My father was a big fan of the celebrated Dionne Quintuplets and I remember well a visit we took to their birthplace just south of North Bay. They seem completely forgotten here these days and I could see no mention of them in any of the tourist attractions currently promoted in North Bay.
I will identify it at the end of the post.
I spent a pleasant day heading up Highway 11 and stopped many times to look about once I was north of Huntsville.
One plant that really stands as you enter the north is Garden Lupine which grows wild along parts of the highway.
Scenes along the way:
At Burks Falls I noticed this beauty.
Having finished the Leonardo da Vinci audio book, I have changed gears and am now listening to CD’s about Johnny Carson while driving.
At 4:56 am tomorrow I start the first of 9 Breeding Bird Surveys in Northern Ontario.
We all know the fruit of this one – Strawberry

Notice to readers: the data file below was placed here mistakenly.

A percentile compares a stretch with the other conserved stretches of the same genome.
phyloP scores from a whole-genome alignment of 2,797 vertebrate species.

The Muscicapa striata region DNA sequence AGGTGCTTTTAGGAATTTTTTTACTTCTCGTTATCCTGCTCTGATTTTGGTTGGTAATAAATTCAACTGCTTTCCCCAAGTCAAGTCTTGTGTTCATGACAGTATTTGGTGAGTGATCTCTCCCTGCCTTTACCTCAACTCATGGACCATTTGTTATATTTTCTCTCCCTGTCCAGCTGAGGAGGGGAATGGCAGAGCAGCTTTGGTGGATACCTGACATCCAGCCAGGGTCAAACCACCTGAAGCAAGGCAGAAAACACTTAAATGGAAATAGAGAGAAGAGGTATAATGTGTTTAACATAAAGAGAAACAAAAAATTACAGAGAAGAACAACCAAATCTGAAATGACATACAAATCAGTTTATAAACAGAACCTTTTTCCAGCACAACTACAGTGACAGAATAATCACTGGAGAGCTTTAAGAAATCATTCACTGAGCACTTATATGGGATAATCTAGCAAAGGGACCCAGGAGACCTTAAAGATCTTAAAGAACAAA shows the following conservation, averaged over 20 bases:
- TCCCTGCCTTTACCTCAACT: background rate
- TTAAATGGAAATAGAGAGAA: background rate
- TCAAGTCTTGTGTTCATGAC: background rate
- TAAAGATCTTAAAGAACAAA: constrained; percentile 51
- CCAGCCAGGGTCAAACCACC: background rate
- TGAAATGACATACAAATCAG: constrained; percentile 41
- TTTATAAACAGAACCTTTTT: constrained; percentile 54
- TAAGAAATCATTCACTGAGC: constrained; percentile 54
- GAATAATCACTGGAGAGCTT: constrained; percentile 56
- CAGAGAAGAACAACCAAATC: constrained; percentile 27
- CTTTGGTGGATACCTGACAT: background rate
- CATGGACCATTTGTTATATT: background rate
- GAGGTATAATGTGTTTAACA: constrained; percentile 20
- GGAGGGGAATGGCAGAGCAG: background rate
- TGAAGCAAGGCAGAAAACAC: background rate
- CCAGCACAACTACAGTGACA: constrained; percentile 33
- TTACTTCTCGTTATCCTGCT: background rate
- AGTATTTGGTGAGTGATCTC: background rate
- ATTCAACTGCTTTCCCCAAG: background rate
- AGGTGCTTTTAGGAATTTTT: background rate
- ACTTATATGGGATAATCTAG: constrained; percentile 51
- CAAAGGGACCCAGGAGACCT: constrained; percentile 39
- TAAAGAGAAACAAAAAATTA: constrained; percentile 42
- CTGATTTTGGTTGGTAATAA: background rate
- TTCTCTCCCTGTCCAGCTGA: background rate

Hi Miles. Speaking of ducks and ducklings, this was sent by a friend on the left Coast. Feel free to share as you see fit…
The fattest and most scrumptious of all flowers,
a rare fusion of fluff and majesty,
the peony is now coming into bloom. – Henry Mitchell (1923–93)
Perhaps the exploitation of the Dionne quintuplets is a piece of the past North Bay wants to forget.
Love your blog, Miles, keep it up.
Sorti de l’ hopital hier,je jouis de cette chère liberté et me sens un peu comme ton si beau héron bleu.
Thanks for these pictures. I lived in North Bay as a child and travelled this route for many years visiting my parents.
There was a computer game in the early days called “Where in the World is Carmen Santiago?”
Your name could be substituted instead.
Good luck in your bird surveys.
You are a man of many and varied interests from the Dionne’s to Leonardo da Vinci to Johnny Carson.
Thanks for your travelogue in the north country.
What a beautiful Blue Heron, Indeed! Beautiful pictures–beautiful scenery. A sad reminder of the cost of two wars.
How I love and miss The North! Thank you so much, Miles, for letting me experience it again!
And dang it, I should have recognized the Strawberry flower. I saw and appreciated it often enough (the tiny strawberry wildflower, anyway) on hikes–it did look familiar!